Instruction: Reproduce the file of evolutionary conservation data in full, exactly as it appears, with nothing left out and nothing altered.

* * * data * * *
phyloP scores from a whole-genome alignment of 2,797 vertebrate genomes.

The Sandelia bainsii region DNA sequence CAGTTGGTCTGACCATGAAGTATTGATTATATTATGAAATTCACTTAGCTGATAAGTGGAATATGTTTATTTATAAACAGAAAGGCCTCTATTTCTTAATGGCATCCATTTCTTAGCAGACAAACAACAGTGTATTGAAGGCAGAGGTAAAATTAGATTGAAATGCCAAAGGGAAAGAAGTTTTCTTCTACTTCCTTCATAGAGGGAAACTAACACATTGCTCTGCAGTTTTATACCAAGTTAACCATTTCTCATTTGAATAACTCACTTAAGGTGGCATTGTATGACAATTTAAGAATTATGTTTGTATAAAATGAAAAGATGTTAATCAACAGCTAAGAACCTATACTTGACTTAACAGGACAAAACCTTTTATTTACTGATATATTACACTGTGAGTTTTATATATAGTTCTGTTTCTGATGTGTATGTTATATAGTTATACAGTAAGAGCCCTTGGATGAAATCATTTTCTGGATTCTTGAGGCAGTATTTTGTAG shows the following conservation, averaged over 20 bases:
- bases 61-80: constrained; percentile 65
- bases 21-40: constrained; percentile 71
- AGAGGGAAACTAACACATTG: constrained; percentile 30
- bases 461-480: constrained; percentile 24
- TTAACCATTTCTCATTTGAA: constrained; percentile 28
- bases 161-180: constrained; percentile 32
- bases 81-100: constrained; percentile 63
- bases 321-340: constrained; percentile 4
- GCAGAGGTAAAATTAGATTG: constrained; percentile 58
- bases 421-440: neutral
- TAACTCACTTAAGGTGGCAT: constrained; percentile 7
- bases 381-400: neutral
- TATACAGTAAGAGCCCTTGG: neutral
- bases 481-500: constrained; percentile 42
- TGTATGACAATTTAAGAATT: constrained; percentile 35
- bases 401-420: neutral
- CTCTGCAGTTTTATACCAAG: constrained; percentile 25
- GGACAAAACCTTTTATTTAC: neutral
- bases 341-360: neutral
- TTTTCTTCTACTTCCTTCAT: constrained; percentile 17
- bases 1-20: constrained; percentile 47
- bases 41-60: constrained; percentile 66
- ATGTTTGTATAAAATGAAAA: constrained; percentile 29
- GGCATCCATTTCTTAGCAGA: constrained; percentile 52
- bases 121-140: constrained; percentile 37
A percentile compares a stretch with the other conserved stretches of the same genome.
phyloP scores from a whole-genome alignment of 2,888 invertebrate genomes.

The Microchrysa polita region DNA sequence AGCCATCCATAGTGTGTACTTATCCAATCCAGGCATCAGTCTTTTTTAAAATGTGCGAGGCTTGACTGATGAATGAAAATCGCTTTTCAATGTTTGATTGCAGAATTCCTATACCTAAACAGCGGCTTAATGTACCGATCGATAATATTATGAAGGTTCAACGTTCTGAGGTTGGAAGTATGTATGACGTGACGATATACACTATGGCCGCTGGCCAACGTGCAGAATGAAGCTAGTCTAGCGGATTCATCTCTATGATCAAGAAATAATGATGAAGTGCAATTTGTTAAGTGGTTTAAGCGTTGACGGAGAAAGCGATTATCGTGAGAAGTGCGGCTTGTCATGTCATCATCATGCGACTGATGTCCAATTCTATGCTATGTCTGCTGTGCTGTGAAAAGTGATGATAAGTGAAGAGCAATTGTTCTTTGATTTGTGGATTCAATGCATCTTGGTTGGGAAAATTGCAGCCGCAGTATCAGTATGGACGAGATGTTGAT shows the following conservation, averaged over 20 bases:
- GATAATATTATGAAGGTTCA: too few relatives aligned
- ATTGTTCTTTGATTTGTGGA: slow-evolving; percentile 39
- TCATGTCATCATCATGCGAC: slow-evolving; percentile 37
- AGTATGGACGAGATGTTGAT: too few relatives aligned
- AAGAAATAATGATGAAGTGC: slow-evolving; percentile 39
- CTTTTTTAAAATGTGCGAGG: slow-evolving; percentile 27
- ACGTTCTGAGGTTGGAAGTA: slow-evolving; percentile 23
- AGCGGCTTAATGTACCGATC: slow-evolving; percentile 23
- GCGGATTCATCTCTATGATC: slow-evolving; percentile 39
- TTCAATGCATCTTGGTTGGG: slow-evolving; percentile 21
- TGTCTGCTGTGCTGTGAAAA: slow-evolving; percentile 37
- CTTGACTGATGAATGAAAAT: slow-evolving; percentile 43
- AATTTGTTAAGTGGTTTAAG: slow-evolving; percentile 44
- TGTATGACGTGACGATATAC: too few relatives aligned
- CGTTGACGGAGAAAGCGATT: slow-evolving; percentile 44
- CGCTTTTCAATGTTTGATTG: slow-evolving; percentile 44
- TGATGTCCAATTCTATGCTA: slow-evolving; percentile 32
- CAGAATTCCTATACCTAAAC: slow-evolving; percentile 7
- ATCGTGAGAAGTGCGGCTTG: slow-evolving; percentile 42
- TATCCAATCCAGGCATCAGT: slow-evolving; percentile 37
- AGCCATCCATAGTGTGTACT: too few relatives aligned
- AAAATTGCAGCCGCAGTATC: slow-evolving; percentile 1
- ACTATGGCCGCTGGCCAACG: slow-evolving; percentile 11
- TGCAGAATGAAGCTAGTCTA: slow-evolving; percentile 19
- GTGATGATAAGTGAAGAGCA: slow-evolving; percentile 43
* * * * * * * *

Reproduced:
phyloP scores from a whole-genome alignment of 2,797 vertebrate genomes.

The Sandelia bainsii region DNA sequence CAGTTGGTCTGACCATGAAGTATTGATTATATTATGAAATTCACTTAGCTGATAAGTGGAATATGTTTATTTATAAACAGAAAGGCCTCTATTTCTTAATGGCATCCATTTCTTAGCAGACAAACAACAGTGTATTGAAGGCAGAGGTAAAATTAGATTGAAATGCCAAAGGGAAAGAAGTTTTCTTCTACTTCCTTCATAGAGGGAAACTAACACATTGCTCTGCAGTTTTATACCAAGTTAACCATTTCTCATTTGAATAACTCACTTAAGGTGGCATTGTATGACAATTTAAGAATTATGTTTGTATAAAATGAAAAGATGTTAATCAACAGCTAAGAACCTATACTTGACTTAACAGGACAAAACCTTTTATTTACTGATATATTACACTGTGAGTTTTATATATAGTTCTGTTTCTGATGTGTATGTTATATAGTTATACAGTAAGAGCCCTTGGATGAAATCATTTTCTGGATTCTTGAGGCAGTATTTTGTAG shows the following conservation, averaged over 20 bases:
- bases 61-80: constrained; percentile 65
- bases 21-40: constrained; percentile 71
- AGAGGGAAACTAACACATTG: constrained; percentile 30
- bases 461-480: constrained; percentile 24
- TTAACCATTTCTCATTTGAA: constrained; percentile 28
- bases 161-180: constrained; percentile 32
- bases 81-100: constrained; percentile 63
- bases 321-340: constrained; percentile 4
- GCAGAGGTAAAATTAGATTG: constrained; percentile 58
- bases 421-440: neutral
- TAACTCACTTAAGGTGGCAT: constrained; percentile 7
- bases 381-400: neutral
- TATACAGTAAGAGCCCTTGG: neutral
- bases 481-500: constrained; percentile 42
- TGTATGACAATTTAAGAATT: constrained; percentile 35
- bases 401-420: neutral
- CTCTGCAGTTTTATACCAAG: constrained; percentile 25
- GGACAAAACCTTTTATTTAC: neutral
- bases 341-360: neutral
- TTTTCTTCTACTTCCTTCAT: constrained; percentile 17
- bases 1-20: constrained; percentile 47
- bases 41-60: constrained; percentile 66
- ATGTTTGTATAAAATGAAAA: constrained; percentile 29
- GGCATCCATTTCTTAGCAGA: constrained; percentile 52
- bases 121-140: constrained; percentile 37
A percentile compares a stretch with the other conserved stretches of the same genome.
phyloP scores from a whole-genome alignment of 2,888 invertebrate genomes.

The Microchrysa polita region DNA sequence AGCCATCCATAGTGTGTACTTATCCAATCCAGGCATCAGTCTTTTTTAAAATGTGCGAGGCTTGACTGATGAATGAAAATCGCTTTTCAATGTTTGATTGCAGAATTCCTATACCTAAACAGCGGCTTAATGTACCGATCGATAATATTATGAAGGTTCAACGTTCTGAGGTTGGAAGTATGTATGACGTGACGATATACACTATGGCCGCTGGCCAACGTGCAGAATGAAGCTAGTCTAGCGGATTCATCTCTATGATCAAGAAATAATGATGAAGTGCAATTTGTTAAGTGGTTTAAGCGTTGACGGAGAAAGCGATTATCGTGAGAAGTGCGGCTTGTCATGTCATCATCATGCGACTGATGTCCAATTCTATGCTATGTCTGCTGTGCTGTGAAAAGTGATGATAAGTGAAGAGCAATTGTTCTTTGATTTGTGGATTCAATGCATCTTGGTTGGGAAAATTGCAGCCGCAGTATCAGTATGGACGAGATGTTGAT shows the following conservation, averaged over 20 bases:
- GATAATATTATGAAGGTTCA: too few relatives aligned
- ATTGTTCTTTGATTTGTGGA: slow-evolving; percentile 39
- TCATGTCATCATCATGCGAC: slow-evolving; percentile 37
- AGTATGGACGAGATGTTGAT: too few relatives aligned
- AAGAAATAATGATGAAGTGC: slow-evolving; percentile 39
- CTTTTTTAAAATGTGCGAGG: slow-evolving; percentile 27
- ACGTTCTGAGGTTGGAAGTA: slow-evolving; percentile 23
- AGCGGCTTAATGTACCGATC: slow-evolving; percentile 23
- GCGGATTCATCTCTATGATC: slow-evolving; percentile 39
- TTCAATGCATCTTGGTTGGG: slow-evolving; percentile 21
- TGTCTGCTGTGCTGTGAAAA: slow-evolving; percentile 37
- CTTGACTGATGAATGAAAAT: slow-evolving; percentile 43
- AATTTGTTAAGTGGTTTAAG: slow-evolving; percentile 44
- TGTATGACGTGACGATATAC: too few relatives aligned
- CGTTGACGGAGAAAGCGATT: slow-evolving; percentile 44
- CGCTTTTCAATGTTTGATTG: slow-evolving; percentile 44
- TGATGTCCAATTCTATGCTA: slow-evolving; percentile 32
- CAGAATTCCTATACCTAAAC: slow-evolving; percentile 7
- ATCGTGAGAAGTGCGGCTTG: slow-evolving; percentile 42
- TATCCAATCCAGGCATCAGT: slow-evolving; percentile 37
- AGCCATCCATAGTGTGTACT: too few relatives aligned
- AAAATTGCAGCCGCAGTATC: slow-evolving; percentile 1
- ACTATGGCCGCTGGCCAACG: slow-evolving; percentile 11
- TGCAGAATGAAGCTAGTCTA: slow-evolving; percentile 19
- GTGATGATAAGTGAAGAGCA: slow-evolving; percentile 43